Search Results

Advanced Search

16 to 23 of 23 results

Sort by:

Filter by:

Contributors

Article Types

Authors

Subjects

Shoot them to be sure

Richard Gott: The Oxford History of the British Empire, 25 April 2002

The Oxford History of the British Empire. Vol. I: The Origins of Empire 
edited by William Roger Louis and Nicholas Canny.
Oxford, 533 pp., £14.99, July 2001, 0 19 924676 9
Show More
The Oxford History of the British Empire. Vol. II: The 18th Century 
edited by William Roger Louis and P.J. Marshall.
Oxford, 639 pp., £14.99, July 2001, 0 19 924677 7
Show More
The Oxford History of the British Empire. Vol. III: The 19th Century 
edited by William Roger Louis and Andrew Porter.
Oxford, 774 pp., £14.99, July 2001, 0 19 924678 5
Show More
The Oxford History of the British Empire. Vol. IV: The 20th Century 
edited by William Roger Louis and Judith Brown.
Oxford, 773 pp., £14.99, July 2001, 0 19 924679 3
Show More
The Oxford History of the British Empire. Vol. V: Historiography 
edited by William Roger Louis and Robin Winks.
Oxford, 731 pp., £14.99, July 2001, 0 19 924680 7
Show More
Show More
... career owe much to African oral traditions resurrected by historians and exploited by novelists. Chinua Achebe, in Things Fall Apart (1958), describes the scene on market day in Abame when punishment was exacted for the murder of a white man who had arrived in the village ‘riding an iron horse’. Three white men ‘and a very large number of other ...

Elegant Extracts

Leah Price: Anthologies, 3 February 2000

The Oxford Book of English Verse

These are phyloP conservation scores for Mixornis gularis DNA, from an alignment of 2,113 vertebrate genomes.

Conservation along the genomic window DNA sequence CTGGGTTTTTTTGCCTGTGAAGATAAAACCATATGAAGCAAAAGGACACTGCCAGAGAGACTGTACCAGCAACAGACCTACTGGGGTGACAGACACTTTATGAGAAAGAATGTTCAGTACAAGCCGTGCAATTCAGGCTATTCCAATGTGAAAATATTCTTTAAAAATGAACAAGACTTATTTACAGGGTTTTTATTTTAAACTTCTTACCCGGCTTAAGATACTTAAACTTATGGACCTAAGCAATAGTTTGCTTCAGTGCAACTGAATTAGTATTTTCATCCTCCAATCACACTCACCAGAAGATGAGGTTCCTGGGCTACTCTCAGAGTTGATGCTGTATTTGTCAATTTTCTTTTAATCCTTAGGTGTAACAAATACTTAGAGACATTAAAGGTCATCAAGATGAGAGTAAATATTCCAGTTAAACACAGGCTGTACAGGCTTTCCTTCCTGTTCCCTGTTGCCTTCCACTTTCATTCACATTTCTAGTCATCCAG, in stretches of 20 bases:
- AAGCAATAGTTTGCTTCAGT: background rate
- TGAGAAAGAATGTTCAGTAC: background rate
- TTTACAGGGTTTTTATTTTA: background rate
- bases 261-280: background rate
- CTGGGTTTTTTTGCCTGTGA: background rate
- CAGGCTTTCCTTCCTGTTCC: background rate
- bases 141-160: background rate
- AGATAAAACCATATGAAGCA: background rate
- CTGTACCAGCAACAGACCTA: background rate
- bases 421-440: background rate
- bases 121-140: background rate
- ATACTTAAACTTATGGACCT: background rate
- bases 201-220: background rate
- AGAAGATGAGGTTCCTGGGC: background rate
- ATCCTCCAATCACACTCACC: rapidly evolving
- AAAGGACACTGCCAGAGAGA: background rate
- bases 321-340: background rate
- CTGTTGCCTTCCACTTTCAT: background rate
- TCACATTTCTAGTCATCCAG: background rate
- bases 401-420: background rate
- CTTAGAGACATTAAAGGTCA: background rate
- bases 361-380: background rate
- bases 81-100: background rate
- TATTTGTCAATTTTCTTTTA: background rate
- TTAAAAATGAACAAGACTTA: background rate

edited by Christopher Ricks.
Oxford, 690 pp., £25, October 1999, 0 19 214182 1
Show More
The Norton Anthology of English Literature: Volume One 
edited by M.H. Abrams and Stephen Greenblatt.
Norton, 2974 pp., £22.50, December 1999, 0 393 97487 1
Show More
The Norton Anthology of English Literature: Volume Two 
edited by M.H. Abrams and Stephen Greenblatt.
Norton, 2963 pp., £22.50, February 2000, 9780393974911
Show More
The Longman Anthology of British Literature: Volume One 
edited by David Damrosch.
Longman, 2963 pp., $53, July 1999, 0 321 01173 2
Show More
The Longman Anthology of British Literature: Volume Two 
edited by David Damrosch.
Longman, 2982 pp., $53, July 1999, 0 321 01174 0
Show More
Night & Horses & The Desert: An Anthology of Classical Arabic Literature 
edited by Robert Irwin.
Allen Lane, 480 pp., £25, September 1999, 0 7139 9153 4
Show More
News that Stays News: The 20th Century in Poems 
edited by Simon Rae.
Faber, 189 pp., £9.99, October 1999, 0 571 20060 5
Show More
Time’s Tidings: Greeting the 21st Century 
by Carol Ann Duffy.
Anvil, 157 pp., £7.95, November 1999, 0 85646 313 2
Show More
Scanning the Century: The Penguin Book of the 20th Century in Poetry 
edited by Peter Forbes.
Penguin, 640 pp., £12.99, February 1999, 9780140588996
Show More
Show More
... ways. The new Norton turns outward to include a staggering array of post-colonial writers, from Chinua Achebe to Alice Munro to Les Murray. (None of the ten 20th-century authors added to this edition is English.) The Longman translates US multiculturalism more obliquely into UK devolution, turning inward to trace cultural differences within the British ...

Just one of those ends

Michael Wood: Apocalypse Regained, 13 December 2001

Apocalypse Now Redux 
directed by Francis Ford Coppola.